There is a few different options here. If you want to use DHCP (eg. at a coffee shop or at home) then set it to “Obtain and IP address automatically” and “Obtain DNS server address automatically“.

To set a static IP address, change it to “Use the following IP address” and enter the information manually. I’m not going to go into the specifics of where to get the IP address to enter as that’s beyond the point of this “quick” little blurb. but typically this would be provided to you (either by tech support, or an I.T. department).

ipv4-properties

Getting started with the Android SDK

If your a newcomer into the Android world and want to start your adventure into Android development, you wont get very far without first setting up the Android SDK.

It can seem overwhelming setting up the Android SDK for the first time, but it’s actually pretty straight forward.

First things first, its important to note that I will be covering this on a Windows based PC. Depending on your configuration the instructions may be slightly different but they should be similar enough to work your way through it. I’m not here to start a debate, I use both Linux and Windows, but my preferred development environment when it comes to Android is Windows.

Downloading The Android SDK

First you will want to head on over to the Android SDK download page and start your download. As of writing this, there are two options. The first is the “Eclipse ADT with Android SDK“. This is the one that I will be covering on how to use (for now). The other is the “Android Studio Beta” which will at some point replace Eclipse ADT.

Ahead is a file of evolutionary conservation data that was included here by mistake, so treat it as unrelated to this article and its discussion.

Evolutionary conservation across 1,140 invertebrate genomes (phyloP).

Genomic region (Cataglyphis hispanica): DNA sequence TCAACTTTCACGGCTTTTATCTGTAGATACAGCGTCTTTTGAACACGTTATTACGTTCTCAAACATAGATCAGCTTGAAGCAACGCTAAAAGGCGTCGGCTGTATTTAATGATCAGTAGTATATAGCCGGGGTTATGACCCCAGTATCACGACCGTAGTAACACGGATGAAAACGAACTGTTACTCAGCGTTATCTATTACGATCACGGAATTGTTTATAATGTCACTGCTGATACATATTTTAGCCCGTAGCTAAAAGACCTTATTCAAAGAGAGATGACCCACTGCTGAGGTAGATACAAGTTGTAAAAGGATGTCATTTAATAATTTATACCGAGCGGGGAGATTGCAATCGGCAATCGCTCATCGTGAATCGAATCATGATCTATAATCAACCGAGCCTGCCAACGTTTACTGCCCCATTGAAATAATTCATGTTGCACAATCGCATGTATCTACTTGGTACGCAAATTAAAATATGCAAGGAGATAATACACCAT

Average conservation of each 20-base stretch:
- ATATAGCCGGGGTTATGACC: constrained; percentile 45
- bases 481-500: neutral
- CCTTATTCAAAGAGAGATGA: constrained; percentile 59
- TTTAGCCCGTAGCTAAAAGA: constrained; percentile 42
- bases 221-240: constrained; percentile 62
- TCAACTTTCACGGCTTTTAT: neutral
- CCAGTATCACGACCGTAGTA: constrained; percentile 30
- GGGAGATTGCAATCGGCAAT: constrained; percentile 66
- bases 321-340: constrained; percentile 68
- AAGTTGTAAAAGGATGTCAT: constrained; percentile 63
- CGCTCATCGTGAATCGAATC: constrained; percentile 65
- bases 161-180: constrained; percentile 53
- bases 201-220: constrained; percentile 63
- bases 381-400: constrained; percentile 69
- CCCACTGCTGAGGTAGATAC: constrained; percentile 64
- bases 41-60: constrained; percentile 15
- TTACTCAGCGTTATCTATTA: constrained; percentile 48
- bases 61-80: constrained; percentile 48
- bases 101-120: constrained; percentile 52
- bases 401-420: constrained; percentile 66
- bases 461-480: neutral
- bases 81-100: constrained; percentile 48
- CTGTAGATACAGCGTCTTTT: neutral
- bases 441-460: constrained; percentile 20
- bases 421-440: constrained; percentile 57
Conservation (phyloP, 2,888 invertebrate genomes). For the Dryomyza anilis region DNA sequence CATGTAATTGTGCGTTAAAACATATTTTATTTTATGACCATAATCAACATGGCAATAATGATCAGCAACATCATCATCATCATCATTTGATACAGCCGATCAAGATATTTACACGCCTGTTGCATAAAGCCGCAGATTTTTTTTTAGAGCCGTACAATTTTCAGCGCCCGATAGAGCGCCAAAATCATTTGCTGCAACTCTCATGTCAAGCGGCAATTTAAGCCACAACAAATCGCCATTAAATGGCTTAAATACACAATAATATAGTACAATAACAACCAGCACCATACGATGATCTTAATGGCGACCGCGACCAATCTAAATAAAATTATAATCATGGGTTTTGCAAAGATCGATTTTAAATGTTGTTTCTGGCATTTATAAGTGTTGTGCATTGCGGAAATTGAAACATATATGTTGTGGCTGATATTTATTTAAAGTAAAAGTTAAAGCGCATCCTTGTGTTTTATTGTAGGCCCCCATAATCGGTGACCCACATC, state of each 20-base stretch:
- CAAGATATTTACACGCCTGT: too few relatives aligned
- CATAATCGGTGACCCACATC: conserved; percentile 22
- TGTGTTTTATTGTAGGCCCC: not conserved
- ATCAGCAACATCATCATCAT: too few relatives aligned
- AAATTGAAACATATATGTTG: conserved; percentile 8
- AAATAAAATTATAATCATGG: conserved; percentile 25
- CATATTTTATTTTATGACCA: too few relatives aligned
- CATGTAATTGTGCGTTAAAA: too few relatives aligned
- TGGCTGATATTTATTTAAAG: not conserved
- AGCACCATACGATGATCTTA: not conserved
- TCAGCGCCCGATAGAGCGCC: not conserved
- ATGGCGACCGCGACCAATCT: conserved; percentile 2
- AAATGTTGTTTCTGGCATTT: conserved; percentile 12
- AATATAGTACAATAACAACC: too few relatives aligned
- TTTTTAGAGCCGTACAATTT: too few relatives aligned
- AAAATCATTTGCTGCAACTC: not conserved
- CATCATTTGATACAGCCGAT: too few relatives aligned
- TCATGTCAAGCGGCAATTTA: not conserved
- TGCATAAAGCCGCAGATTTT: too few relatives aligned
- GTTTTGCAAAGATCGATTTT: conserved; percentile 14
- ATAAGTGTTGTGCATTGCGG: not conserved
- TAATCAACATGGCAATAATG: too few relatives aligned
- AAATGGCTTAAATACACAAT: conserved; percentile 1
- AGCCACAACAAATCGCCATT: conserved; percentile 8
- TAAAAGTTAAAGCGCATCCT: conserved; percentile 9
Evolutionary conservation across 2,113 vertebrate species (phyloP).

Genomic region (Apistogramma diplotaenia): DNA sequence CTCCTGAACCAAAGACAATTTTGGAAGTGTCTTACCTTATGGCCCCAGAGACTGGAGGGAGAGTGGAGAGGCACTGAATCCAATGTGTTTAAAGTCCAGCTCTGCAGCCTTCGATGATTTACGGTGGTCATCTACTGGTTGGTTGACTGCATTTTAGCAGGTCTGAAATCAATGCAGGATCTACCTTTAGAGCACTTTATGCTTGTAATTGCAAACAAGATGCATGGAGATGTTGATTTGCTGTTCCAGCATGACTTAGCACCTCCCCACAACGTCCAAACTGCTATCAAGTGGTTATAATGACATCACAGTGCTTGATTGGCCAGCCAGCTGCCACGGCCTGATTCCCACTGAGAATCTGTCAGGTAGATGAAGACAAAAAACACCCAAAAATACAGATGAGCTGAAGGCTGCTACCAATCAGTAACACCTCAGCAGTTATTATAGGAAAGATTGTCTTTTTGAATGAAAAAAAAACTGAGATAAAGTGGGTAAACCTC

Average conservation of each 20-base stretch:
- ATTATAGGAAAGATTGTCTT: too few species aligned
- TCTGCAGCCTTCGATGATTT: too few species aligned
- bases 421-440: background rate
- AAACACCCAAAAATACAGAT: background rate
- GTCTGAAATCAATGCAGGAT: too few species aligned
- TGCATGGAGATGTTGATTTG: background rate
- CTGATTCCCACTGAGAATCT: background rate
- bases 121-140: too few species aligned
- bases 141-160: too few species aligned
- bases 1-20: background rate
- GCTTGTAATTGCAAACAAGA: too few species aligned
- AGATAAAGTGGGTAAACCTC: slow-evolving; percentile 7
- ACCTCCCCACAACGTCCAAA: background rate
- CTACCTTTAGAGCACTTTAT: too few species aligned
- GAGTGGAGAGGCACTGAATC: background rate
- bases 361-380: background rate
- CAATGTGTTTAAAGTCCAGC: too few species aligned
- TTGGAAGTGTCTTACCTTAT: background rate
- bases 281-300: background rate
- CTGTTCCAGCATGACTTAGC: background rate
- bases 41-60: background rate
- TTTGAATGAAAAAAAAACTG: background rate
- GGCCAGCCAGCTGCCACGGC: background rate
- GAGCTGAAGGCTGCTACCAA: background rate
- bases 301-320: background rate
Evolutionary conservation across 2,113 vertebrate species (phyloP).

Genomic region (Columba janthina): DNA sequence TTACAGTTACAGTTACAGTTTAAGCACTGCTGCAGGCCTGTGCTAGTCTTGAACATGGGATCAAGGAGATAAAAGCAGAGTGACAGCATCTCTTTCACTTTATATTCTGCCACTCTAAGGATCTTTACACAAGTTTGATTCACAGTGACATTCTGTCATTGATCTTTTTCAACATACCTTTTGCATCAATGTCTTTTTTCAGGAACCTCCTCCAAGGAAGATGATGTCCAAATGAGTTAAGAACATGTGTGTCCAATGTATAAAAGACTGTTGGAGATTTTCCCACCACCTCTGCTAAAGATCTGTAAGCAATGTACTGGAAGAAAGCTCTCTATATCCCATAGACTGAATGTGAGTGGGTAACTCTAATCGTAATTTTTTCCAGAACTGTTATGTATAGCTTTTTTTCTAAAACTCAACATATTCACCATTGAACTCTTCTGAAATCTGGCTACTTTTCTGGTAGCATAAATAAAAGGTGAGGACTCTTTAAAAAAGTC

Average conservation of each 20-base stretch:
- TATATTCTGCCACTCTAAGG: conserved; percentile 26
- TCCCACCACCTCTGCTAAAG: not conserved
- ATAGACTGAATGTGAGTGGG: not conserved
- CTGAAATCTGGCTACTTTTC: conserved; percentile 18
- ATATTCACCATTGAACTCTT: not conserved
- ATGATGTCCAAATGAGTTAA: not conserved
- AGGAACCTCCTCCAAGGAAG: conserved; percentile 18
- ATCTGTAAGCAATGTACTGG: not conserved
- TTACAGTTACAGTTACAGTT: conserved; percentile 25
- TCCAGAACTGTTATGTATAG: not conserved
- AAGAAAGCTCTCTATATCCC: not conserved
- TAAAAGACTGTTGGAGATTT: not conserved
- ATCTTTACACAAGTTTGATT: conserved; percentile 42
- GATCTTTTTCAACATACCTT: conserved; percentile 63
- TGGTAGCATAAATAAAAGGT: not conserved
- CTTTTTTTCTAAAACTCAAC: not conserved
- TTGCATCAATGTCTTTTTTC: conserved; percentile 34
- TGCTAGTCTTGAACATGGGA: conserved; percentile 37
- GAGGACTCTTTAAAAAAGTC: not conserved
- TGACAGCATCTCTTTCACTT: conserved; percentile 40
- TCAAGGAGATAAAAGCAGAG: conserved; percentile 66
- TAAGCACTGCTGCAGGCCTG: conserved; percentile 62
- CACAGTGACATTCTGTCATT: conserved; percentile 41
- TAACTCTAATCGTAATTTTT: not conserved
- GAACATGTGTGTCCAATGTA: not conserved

To get started with the download, click the blue “Download Eclipse ADT with Android SDK” button on the Android SDK page linked above. Normally I would be nice and throw a direct link here, but trust me, you’re going to spend a lot of time on the Android Developers site if your serious about becoming an Android developer, so might as well get used to this page sooner rather than later!

download-adt-with-android-sdk

This will take you to an agreement page. Again depending on your configuration the next steps may vary slightly but this page should auto detect which OS your using so you simply need to choose your architecture (32 bit or 64 bit).

android-sdk-agreement

Once you accept the agreement, your 354 MB download will begin. The time to download will obviously vary depending on your internet speed.

android-sdk-download

Extracting the Android SDK

Next we need to install it. Hopefully you remembered where you saved the zip file to! Since we’re using a Windows PC, you should be able to extract the zip file without any additional software. Simply right click the zip file and click “Extract All“. This will pop up the extraction wizard. I would recommend extracting it to the desktop for ease of access, but this is ultimately your choice on where to extract the files to. Depending on your computers speed, time to extract will vary (but hopefully you’re using a faster computer than mine, which I believe was the first PC the dinosaurs used!)